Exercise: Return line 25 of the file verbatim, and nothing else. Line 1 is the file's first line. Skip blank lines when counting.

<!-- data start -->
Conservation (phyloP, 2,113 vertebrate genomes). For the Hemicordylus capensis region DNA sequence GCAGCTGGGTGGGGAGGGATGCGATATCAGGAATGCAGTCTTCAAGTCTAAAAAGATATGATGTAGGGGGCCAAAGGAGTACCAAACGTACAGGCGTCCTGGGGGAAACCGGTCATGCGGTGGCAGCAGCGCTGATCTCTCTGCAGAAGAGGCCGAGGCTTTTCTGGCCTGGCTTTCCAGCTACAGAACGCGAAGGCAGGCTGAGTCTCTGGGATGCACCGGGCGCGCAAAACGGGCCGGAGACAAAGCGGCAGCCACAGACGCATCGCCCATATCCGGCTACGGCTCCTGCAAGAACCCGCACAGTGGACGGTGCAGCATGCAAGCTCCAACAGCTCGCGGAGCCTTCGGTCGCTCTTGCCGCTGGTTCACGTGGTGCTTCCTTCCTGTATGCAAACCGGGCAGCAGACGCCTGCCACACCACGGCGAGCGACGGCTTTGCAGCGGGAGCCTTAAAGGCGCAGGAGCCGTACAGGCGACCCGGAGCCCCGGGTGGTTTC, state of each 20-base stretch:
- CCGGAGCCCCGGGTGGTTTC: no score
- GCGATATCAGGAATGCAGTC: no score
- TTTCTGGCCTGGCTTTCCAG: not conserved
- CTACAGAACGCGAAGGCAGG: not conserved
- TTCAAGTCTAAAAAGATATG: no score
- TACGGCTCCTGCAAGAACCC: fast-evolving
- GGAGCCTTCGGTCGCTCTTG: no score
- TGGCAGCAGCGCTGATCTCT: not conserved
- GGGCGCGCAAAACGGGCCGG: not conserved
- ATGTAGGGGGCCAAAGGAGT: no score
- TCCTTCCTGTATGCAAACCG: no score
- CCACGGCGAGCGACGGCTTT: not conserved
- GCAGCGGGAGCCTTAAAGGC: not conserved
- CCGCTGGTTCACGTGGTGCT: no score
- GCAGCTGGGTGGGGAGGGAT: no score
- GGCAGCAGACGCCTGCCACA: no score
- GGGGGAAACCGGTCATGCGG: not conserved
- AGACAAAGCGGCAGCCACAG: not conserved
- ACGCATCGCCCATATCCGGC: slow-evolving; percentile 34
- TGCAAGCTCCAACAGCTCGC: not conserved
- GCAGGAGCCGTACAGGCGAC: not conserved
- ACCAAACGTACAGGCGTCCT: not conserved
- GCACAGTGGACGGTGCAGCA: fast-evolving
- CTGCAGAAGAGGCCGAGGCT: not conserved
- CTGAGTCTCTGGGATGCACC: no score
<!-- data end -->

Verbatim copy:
- CTGCAGAAGAGGCCGAGGCT: not conserved